I haven’t felt that excitement for a very long time. Maybe you haven’t either.

Joyful color waits in the melancholy mist.

Mostly holidays seem like extra work and grownup conversations leave me frustrated and sad. And though I realize I can’t get those childhood days back, I wonder….how do we bring a little bit of joyful excitement to our lives these days? What small things could we do to experience a tiny bit of the wonder of the season?

What suggestions do you have? Let’s share with each other and spread a little hopeful joy around. Tis the season after all.


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Giving

How many of us are lucky? I feel like I am, lucky to be born into the family I was, to be given the opportunities I’ve had. To never wonder where my next meal would come from or where I’d sleep for the night. Nothing really bad ever happened to me or my family.

Until 2004.

And when the unimaginable happened and Dad was killed by a sleepy semi driver we were not equipped to know what to do. We found the Truck Safety Coalition who helped us make the initial decisions, and who provided us education later on when we started to ask all the whys about what had happened.

That was almost eighteen years ago. Today I sit on the board and we’re working hard to provide the same services to other new families. Sadly there are always new families.

We’re struggling, as always, to raise funds to support our work. We don’t have pictures of cute elderly folks who need transportation to appointments or the grocery store. No sweet puppies that need adopting, no kids looking for someone to hang out with. No, all we’ve got are the faces of those we’ve lost and those injured in crashes with semi trucks.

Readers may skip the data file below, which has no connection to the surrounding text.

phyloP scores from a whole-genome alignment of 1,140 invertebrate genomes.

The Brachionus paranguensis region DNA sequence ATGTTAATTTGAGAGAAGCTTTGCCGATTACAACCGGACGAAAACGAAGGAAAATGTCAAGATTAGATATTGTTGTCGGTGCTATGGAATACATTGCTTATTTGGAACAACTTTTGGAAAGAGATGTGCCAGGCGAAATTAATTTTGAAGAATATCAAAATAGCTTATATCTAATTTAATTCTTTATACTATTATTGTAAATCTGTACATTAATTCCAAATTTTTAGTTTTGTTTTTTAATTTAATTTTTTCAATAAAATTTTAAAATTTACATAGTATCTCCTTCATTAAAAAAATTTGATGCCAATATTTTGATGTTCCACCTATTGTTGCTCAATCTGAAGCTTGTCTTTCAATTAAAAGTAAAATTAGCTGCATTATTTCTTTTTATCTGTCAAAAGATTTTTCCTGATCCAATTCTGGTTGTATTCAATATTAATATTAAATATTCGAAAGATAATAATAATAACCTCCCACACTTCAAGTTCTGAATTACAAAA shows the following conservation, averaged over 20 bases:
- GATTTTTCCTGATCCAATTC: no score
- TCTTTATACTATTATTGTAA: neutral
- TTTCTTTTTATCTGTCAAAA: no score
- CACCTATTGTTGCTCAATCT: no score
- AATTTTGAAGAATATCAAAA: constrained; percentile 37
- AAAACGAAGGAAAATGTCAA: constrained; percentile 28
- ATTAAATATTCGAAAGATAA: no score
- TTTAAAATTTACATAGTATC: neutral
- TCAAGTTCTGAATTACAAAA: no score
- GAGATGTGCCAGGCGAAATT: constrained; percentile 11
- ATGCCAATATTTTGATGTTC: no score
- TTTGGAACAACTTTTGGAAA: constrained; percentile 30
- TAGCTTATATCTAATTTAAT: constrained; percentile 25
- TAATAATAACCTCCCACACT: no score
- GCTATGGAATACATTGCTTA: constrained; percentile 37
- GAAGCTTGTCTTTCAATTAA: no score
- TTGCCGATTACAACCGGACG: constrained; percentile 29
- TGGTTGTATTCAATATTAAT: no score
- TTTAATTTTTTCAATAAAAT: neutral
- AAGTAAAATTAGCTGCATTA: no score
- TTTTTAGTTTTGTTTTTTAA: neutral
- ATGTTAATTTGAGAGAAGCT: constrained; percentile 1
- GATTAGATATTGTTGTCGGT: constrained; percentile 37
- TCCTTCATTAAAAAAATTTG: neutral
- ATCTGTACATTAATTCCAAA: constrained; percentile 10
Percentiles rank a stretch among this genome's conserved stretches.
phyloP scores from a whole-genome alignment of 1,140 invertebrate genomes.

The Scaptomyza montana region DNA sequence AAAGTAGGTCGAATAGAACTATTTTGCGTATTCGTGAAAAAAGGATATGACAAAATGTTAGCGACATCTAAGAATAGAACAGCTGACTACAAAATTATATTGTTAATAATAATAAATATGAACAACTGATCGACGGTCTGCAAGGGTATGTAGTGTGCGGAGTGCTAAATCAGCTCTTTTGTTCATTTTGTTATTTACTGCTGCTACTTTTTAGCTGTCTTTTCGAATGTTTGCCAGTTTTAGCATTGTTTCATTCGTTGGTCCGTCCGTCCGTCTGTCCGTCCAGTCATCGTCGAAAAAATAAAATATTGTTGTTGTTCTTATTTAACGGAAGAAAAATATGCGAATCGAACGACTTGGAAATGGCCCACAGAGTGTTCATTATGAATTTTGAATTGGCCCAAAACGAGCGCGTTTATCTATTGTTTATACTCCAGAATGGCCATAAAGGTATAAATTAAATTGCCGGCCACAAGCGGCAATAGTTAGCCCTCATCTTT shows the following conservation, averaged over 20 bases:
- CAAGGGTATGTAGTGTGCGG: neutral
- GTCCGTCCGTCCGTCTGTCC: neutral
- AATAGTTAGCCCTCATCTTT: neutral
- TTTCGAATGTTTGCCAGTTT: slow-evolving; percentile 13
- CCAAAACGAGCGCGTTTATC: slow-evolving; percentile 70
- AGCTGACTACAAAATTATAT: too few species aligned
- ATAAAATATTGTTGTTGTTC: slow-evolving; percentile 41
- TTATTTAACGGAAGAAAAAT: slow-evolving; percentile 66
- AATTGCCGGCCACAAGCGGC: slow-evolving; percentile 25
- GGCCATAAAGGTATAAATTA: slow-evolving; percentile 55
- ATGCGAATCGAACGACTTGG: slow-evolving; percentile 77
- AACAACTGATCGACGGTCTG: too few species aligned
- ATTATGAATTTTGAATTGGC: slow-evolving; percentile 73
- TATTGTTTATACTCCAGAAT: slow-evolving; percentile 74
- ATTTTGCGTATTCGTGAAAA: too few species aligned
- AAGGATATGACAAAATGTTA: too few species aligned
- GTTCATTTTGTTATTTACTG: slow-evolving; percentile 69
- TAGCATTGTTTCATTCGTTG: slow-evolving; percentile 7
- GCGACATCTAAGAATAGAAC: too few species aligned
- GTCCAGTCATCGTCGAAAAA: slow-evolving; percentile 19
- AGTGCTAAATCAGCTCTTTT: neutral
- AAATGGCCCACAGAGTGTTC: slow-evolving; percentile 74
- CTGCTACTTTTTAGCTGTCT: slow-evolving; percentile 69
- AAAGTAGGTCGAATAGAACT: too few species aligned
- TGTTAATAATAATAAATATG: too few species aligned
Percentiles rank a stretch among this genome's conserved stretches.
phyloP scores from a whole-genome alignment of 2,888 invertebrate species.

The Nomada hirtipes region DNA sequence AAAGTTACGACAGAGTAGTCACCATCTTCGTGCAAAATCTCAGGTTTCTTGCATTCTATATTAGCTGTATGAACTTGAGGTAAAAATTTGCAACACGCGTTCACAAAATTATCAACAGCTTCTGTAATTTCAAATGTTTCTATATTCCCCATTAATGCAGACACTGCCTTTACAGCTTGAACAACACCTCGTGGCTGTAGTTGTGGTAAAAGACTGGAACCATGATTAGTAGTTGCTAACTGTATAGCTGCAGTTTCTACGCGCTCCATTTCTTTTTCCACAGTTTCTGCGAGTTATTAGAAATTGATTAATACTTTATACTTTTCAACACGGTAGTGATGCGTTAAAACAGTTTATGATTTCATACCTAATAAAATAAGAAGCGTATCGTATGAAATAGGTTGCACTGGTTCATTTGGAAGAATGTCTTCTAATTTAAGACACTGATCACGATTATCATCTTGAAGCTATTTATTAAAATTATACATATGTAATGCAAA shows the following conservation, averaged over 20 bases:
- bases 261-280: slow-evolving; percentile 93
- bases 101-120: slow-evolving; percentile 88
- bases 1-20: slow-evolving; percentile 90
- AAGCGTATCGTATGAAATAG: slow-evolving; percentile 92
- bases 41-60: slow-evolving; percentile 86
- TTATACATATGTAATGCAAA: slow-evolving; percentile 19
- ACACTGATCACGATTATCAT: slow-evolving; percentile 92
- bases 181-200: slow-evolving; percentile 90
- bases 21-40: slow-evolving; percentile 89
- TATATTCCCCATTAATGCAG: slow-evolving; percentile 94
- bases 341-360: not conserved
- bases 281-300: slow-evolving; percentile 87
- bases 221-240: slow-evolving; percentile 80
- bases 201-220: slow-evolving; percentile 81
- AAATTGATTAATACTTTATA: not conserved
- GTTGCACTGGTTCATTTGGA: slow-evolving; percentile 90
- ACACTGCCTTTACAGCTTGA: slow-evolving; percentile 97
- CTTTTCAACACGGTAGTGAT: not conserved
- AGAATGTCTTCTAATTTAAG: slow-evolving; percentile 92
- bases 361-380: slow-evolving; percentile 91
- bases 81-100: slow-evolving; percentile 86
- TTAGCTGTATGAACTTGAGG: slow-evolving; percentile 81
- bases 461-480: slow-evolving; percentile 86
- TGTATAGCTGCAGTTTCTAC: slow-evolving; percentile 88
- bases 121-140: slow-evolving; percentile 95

Last year over 5,000 were killed and over 145,000 injured in crashes with large trucks. Stop a minute and think about that. How many people does the football stadium of your favorite team seat? What if all of those people were run over by a truck? Plus everyone out in the parking lot? Wouldn’t the nation take notice?

But people are dying and getting injured one by one, two by two, on highways and little back roads, spread out across the country. It doesn’t usually make the news. Even if it does the next news story buries it and no one remembers. Except the families.

We have so much work to do. So a week from tomorrow, on Giving Tuesday I’ll be asking for your help again. Over on Facebook I’ll be posting my request for donations. It’s easy to donate there, click a button, send us a few dollars. Last year you all astounded me and doubled my goal. This year I guess I should just start where I left off.

I hope you can help, every dollar counts. Every single dollar.

If you’re not into Facebook, you can donate directly through our website, trucksafety.org. There’s a green donate button, and an address if you’d rather send a check. And it’s there, on the website, that you can read some of the thousands of stories. It will break your heart, so have tissues ready.

If you don’t have time to go over to the website, here’ just a few of the thousands of faces of those directly affected by large truck crashes. Dad is 3 rows down, four pictures from the left, right next to Anna who is paralyzed from and lost her best friend in a semitruck crash. I know the names and stories of all these people and so many more. It makes me mad and sad and frustrated because it doesn’t have to be this way.

I thank you all for your support, both emotional and financial, over these many years. They say it gets easier. It doesn’t. It just gets different.